Papal Conclave Still Unknown As Cardinals Meet Behind Closed Doors
Updated: Updated 03/04/2013 08:35 PM
By: Vivian Lee
Cardinals are gathering in Rome to decide when the conclave to elect a new pope should begin, and are also discussing what needs to be done to put an end to the sex scandals that have rocked the church. NY1's Vivian Lee, who is in Vatican City following the events, filed the following report.
VATICAN CITY – On Monday morning, American cardinals and others from around the world headed into their first official meeting to discuss the when and how of electing their next leader. New York's Timothy Dolan said he's hoping for a relatively quick process.
"We need to get a new pope and we want to get back home to do our work," Dolan said.
Spokesmen for the U.S. contingent told the press during a midday break that many cardinals want the next pope to be a guardian for victims of sexual abuse by clergy. This, after cases and prosecutions in the U.S. and other countries left the church with what one cardinal from Chicago called a "wound to the body of the Church."
It's a wound the next pope will have to act decisively to heal.
"He obviously must accept the universal law now, which is zero tolerance for anyone who has ever abused a minor, and cannot remain in the public ministry of the church," said Cardinal Francis George of Chicago.
This candor before the press on the nature but not the detail of a cardinals' meeting is new. In the past, a gag order usually came with any gathering of cardinals. But experts say a flurry of issues have put the church in crisis mode. And sexual misconduct is just one of them.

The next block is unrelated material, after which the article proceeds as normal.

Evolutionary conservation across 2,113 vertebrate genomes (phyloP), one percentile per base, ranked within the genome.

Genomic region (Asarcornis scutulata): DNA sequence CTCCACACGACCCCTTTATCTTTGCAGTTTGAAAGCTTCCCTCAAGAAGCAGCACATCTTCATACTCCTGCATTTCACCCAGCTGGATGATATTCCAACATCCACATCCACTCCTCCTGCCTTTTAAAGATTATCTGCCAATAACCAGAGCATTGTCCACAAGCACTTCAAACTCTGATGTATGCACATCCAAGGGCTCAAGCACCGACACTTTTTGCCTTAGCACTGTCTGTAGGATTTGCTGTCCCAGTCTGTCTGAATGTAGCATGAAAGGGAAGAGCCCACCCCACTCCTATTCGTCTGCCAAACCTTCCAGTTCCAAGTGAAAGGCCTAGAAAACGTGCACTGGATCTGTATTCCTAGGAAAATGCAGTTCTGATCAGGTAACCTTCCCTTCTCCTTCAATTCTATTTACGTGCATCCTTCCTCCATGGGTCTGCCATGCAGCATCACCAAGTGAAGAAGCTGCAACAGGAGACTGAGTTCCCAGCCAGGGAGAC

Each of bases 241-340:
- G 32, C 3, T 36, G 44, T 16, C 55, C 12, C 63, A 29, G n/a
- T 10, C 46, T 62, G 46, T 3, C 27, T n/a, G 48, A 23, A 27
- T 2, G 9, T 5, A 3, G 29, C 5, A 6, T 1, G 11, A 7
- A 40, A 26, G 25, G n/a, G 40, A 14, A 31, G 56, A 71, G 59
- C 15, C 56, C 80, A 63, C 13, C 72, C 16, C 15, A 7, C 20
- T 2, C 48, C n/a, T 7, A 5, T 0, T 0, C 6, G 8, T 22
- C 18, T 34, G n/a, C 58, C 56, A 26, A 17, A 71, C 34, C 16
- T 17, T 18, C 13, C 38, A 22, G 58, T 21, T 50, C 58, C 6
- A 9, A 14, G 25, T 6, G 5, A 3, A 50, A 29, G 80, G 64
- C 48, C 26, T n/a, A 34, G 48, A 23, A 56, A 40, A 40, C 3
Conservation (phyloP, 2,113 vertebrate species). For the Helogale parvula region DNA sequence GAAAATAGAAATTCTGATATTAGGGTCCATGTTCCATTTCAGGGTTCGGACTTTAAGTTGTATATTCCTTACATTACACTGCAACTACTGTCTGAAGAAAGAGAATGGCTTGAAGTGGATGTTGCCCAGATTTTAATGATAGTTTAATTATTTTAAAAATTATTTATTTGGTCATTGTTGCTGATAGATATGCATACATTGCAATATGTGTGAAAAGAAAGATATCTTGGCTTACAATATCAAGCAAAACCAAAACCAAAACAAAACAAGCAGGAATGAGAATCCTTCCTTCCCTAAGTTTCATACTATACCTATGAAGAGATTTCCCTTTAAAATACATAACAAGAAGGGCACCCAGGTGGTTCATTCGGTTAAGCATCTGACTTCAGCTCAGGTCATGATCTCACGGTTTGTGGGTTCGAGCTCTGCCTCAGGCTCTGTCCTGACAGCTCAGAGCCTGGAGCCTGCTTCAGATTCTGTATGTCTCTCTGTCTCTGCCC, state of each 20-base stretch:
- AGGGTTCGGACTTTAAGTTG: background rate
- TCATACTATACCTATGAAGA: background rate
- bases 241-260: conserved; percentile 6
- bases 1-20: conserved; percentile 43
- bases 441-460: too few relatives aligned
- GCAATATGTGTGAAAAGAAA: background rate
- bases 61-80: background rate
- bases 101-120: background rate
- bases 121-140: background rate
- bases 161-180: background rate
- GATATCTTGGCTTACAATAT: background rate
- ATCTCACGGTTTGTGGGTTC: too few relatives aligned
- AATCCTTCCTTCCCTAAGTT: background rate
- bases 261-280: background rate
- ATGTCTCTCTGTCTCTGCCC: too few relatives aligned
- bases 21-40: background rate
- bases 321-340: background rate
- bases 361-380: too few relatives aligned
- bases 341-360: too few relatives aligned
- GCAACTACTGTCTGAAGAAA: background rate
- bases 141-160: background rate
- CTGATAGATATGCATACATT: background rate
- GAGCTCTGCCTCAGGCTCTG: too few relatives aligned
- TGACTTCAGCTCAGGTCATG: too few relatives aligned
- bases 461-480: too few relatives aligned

"By now we've heard of the Vati-leaks case and the butler and the allegations of corruption and blackmail that are there, these kinds of thing have to be looked at part of that is how the Vatican runs, with allegations it's run inefficiently and it's losing money," said Dennis Coday, editor of the National Catholic Reporter.
As for when the conclave to elect a new pope will start, Vatican spokesman Reverend Thomas Rosica said the first meeting produced no consensus.
Twelve voting cardinals could not make it to the first General Congregation, as the meeting is called, so they need time to get to Vatican City. In addition, former Pope Benedict XVI's ring and seal have not yet been destroyed, according to custom.
The cardinals' next meeting is Tuesday morning.
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